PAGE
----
Mediate material cooperation occurs when the Catholic organization provides for, contributes to or participates in circumstances that are not essential to a principal agent’s specific wrongful action. Proximate mediate material cooperation makes a causal contribution to the principal agent’s act, which is directly ordered to the act. An example would be leasing space to an independent, self-insured family practice group, which in the course of practice writes some contraceptive prescriptions, but where the Catholic lessor neither condones such activity nor contributes anything essential to a contraceptive act itself. Remote mediate material cooperation makes a causal contribution to the principal agent’s act, which is indirectly ordered to the act. An example would be a Catholic hospital informally affiliating with a family practice group for some medical education and for preferred partner status. Some physicians in the group engage in some contraceptive practices in their own facility or at other facilities. The Catholic party does not contribute anything essential to that activity, but the physician practice indirectly benefits from the affiliation through increased patient volume, which in turn indirectly contributes to the writing of more contraceptive prescriptions.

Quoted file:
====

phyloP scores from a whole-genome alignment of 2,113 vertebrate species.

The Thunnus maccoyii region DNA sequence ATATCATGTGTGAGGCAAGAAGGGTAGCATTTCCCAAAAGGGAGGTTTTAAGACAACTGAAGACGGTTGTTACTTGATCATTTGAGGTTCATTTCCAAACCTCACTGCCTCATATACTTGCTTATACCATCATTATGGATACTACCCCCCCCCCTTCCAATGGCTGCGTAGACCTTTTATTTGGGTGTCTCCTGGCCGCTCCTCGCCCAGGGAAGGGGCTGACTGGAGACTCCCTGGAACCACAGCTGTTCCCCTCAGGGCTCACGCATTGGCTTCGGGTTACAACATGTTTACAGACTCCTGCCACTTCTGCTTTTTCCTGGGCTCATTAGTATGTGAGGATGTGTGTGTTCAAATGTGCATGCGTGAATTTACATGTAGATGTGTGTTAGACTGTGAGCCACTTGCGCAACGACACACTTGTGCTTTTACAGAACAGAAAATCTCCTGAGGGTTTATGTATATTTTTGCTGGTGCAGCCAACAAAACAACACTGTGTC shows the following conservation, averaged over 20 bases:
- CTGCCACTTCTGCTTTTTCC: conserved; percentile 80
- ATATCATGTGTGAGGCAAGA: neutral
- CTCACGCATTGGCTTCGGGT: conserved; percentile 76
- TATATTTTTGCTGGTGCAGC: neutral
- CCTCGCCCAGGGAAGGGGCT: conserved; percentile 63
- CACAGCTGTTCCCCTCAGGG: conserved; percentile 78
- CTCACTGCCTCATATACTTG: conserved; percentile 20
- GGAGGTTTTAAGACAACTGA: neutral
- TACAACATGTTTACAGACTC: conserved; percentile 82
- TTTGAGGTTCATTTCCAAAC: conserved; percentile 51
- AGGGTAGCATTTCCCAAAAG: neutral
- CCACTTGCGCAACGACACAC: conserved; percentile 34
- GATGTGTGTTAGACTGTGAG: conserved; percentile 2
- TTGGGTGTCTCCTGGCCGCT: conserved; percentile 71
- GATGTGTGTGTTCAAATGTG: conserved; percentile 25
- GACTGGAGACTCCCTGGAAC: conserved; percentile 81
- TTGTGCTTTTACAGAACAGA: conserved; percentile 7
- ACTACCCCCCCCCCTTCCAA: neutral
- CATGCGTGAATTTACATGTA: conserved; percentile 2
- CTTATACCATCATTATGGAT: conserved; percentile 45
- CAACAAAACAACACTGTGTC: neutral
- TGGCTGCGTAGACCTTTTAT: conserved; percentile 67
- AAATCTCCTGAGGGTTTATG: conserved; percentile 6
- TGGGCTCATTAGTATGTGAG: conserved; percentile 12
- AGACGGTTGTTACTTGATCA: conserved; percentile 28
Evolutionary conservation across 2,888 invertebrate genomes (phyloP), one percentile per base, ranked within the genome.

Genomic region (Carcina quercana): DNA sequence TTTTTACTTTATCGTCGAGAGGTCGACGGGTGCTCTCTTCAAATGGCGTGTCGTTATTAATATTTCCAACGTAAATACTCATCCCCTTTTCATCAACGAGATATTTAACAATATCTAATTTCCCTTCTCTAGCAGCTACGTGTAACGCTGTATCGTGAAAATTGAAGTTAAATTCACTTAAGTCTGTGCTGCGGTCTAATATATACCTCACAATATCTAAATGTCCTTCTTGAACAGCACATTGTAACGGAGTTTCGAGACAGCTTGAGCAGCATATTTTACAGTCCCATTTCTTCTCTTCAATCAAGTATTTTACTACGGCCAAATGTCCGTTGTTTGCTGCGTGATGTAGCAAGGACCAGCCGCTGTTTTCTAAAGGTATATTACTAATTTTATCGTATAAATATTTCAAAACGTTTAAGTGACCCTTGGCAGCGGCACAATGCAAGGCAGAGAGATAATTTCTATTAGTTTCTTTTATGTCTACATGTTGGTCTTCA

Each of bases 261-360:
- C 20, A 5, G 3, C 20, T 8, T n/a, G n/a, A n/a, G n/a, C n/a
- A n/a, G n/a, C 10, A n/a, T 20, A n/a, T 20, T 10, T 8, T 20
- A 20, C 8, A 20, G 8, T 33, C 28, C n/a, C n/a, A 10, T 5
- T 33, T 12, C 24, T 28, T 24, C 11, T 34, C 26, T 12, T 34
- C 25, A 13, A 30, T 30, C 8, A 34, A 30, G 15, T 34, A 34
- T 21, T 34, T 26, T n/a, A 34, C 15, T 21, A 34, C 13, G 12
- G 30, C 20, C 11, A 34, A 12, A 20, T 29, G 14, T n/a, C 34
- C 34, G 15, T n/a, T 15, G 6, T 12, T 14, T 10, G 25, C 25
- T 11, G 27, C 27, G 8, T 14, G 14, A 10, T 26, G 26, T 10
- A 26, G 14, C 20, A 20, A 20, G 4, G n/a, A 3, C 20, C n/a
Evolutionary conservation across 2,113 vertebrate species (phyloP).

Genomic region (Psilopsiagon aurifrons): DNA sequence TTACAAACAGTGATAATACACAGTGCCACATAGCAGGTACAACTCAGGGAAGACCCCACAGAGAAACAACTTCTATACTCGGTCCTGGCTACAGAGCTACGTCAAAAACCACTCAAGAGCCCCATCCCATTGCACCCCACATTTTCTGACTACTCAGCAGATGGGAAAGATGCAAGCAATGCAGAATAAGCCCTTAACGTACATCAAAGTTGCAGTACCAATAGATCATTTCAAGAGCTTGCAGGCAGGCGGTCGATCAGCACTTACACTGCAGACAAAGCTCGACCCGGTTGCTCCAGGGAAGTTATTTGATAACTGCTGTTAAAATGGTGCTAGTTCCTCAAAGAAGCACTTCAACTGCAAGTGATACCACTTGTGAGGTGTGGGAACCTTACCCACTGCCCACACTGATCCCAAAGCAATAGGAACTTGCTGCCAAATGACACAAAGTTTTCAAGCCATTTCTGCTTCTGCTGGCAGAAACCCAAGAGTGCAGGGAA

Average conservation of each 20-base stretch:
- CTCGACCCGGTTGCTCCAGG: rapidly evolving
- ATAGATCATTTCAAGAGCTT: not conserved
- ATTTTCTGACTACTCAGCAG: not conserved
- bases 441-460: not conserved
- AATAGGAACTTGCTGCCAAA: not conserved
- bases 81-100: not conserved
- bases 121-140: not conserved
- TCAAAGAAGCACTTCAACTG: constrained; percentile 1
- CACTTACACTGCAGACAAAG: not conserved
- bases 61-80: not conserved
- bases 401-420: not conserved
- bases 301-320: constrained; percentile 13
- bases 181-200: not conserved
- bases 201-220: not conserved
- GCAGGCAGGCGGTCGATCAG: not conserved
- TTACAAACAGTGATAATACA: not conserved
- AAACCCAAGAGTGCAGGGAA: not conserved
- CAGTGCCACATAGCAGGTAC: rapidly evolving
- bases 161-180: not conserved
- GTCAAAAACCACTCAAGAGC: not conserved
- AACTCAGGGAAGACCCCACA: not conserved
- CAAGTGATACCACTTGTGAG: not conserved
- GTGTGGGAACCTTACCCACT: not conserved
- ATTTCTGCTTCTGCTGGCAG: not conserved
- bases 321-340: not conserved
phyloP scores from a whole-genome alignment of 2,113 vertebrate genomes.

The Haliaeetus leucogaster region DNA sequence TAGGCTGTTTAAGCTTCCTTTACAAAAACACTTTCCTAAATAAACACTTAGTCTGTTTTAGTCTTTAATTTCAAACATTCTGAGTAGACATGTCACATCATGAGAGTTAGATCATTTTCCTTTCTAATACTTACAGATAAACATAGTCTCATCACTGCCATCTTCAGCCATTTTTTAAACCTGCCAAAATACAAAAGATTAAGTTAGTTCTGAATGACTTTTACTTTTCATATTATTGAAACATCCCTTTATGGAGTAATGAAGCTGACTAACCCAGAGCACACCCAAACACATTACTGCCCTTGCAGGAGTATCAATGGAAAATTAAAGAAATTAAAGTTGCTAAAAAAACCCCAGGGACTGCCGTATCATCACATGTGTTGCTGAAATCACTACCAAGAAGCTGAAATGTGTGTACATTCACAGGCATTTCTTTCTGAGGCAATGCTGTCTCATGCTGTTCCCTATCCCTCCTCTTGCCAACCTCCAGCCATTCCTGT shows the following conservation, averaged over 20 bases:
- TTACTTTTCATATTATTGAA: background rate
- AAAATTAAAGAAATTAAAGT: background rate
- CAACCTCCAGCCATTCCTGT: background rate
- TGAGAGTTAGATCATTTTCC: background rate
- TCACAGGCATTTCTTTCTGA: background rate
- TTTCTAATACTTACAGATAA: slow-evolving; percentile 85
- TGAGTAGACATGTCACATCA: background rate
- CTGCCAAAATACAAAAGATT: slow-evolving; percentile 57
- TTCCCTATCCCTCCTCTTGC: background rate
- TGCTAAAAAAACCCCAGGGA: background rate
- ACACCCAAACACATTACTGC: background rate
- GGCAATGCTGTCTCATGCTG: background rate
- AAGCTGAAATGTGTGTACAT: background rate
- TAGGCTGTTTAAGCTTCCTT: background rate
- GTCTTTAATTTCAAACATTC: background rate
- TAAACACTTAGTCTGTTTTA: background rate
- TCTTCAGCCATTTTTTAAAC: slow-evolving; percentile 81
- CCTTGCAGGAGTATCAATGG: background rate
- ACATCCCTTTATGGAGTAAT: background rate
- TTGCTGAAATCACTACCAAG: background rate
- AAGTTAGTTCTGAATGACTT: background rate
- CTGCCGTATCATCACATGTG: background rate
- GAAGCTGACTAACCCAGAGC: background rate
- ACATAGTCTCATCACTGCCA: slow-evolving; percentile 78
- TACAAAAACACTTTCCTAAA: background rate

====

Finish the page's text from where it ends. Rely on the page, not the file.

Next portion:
Whether a particular form of mediate material cooperation can be properly characterized as “proximate” or “remote” is not always self-evident, and often depends on one’s understanding of the facts, or from which perspective one is examining the case. This is why ethical decisions on these matters ought not to be made in a vacuum or in isolation from multiple perspectives. Either form of mediate material cooperation may be permissible for the Catholic organization under certain conditions:

    * when there is a proportionately serious reason for the cooperation (increasing access to morally appropriate services for the poor and underserved, decreasing infant mortality, stewardship of limited resources, and securing Catholic health care presence in the community, are just a few examples of serious reasons why an organization might want to consider cooperating with another provider, and which may very well justify the cooperation);

    * the moral distance of the cooperator must be proportionate to the gravity of the wrongdoing (for example, mediate material cooperation in contraceptive counseling would not require as great a moral or causal distance as mediate material cooperation in direct sterilizations);